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Paraguay to ‘move forward’ with Mercosur

Newly appointed Paraguayan Foreign Minister Eladio Loizaga attends Horacio Cartes’ swearing-in ceremony in Asunción yesteday.

Country readmitted to bloc after year-long suspension following Lugo ouster

ASUNCIóN — Paraguay will “move forward” in its relations with Mercosur without dwelling on what happened in the past, the country’s new foreign minister, Eladio Loizaga, said yesterday just after the swearing-in ceremony of Paraguayan President Horacio Cartes.

Paraguay has formally been readmitted to the bloc after being suspended for more than a year, following the ouster of former president Fernando Lugo last year.

The country’s suspension from the South American bloc was voted by Mercosur members at the same summit in which they decided that Venezuela would be allowed to enter.

“The president has already said what direction we are going to take in terms of foreign relations. He leads and the Foreign Ministry follows, so that is the direction we are taking,” Loizaga said.

The newly-appointed foreign minister avoided saying if he was planning to reestablish ties with Venezuela. He said he would not talk about Caracas “on this brilliant day in which we have consolidated democracy and completed the transition in peace”.

Lugo was impeached by Congress in June last year on five charges of malfeasance in office, including an alleged role in a deadly confrontation between police and landless farmers that left 17 dead. Mercosur members said his ouster amounted to a “coup” and suspended Paraguay from the bloc.

During yesterday’s swearing-in ceremony, Cartes thanked Argentine President Cristina Fernández de Kirchner and Brazilian President Dilma Rousseff for their presence and “their initiatives to build prosperous and positive relations” that will benefit the people.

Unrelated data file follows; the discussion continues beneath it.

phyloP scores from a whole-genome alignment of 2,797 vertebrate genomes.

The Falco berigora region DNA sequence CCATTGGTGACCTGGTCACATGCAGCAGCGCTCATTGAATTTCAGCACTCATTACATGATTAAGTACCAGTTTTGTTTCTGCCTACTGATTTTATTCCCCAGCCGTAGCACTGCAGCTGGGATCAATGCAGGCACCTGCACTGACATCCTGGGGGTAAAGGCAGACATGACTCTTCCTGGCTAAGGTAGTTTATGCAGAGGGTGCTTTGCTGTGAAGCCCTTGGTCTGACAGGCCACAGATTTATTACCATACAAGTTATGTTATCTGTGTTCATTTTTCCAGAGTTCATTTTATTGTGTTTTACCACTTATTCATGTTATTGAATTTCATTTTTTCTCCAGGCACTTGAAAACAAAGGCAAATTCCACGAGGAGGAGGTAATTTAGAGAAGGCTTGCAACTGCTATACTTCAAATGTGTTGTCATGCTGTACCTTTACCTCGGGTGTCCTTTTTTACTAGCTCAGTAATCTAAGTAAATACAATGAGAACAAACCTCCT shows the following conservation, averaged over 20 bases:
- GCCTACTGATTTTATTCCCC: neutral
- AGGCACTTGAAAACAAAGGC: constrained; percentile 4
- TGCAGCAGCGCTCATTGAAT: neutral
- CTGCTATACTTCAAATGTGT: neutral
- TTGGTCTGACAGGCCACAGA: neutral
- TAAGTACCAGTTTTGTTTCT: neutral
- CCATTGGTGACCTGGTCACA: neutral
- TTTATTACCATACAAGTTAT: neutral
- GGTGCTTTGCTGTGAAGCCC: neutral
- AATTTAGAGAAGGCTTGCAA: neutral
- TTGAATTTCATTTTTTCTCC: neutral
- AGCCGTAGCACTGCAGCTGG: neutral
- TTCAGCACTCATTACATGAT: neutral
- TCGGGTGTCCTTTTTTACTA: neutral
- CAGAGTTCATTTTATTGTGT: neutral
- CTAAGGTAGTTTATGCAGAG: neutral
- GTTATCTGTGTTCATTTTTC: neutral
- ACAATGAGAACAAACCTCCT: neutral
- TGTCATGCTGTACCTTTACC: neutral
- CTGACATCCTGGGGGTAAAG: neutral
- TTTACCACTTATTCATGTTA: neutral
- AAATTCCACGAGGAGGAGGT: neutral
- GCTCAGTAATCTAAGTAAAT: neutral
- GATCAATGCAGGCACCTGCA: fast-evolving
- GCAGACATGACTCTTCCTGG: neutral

Venezuelan

congratulatory letter

Despite the face-off between the two countries, Venezuela’s President Nicolás Maduro congratulated Cartes yesterday and invited him to work with him to reestablish bilateral ties. Relations between the two countries were suspended a year ago when Asunción denounced Caracas had interfered in its domestic affairs by trying to convince military leaders to stand up for Lugo after his ouster.

“In the name of the people and the government of the Bolivarian Republic of Venezuela I want to congratulate you on the day of your swearing-in as the president of the Republic of Paraguay,” Maduro wrote in a letter sent to Cartes.

Though he was not invited to the swearing-in ceremony, Maduro ratified the commitment he made weeks ago to do everything in his “power” to have Paraguay “readmitted to Mercosur”. Caracas currently holds the bloc’s temporary presidency.

“As I said on the phone, I ratify the Bolivarian government’s good will to have the best possible relations with Paraguay and its government,” he added.

Maduro’s letter highlights, however, Caracas’ concern about a “ferocious media campaign” against Venezuela in Paraguay which, he believes, “wants to stop (the two countries) from finding a political solution to our problems.” He urged Cartes to do everything in his power “to avoid divisions.”

Herald with Télam, online media

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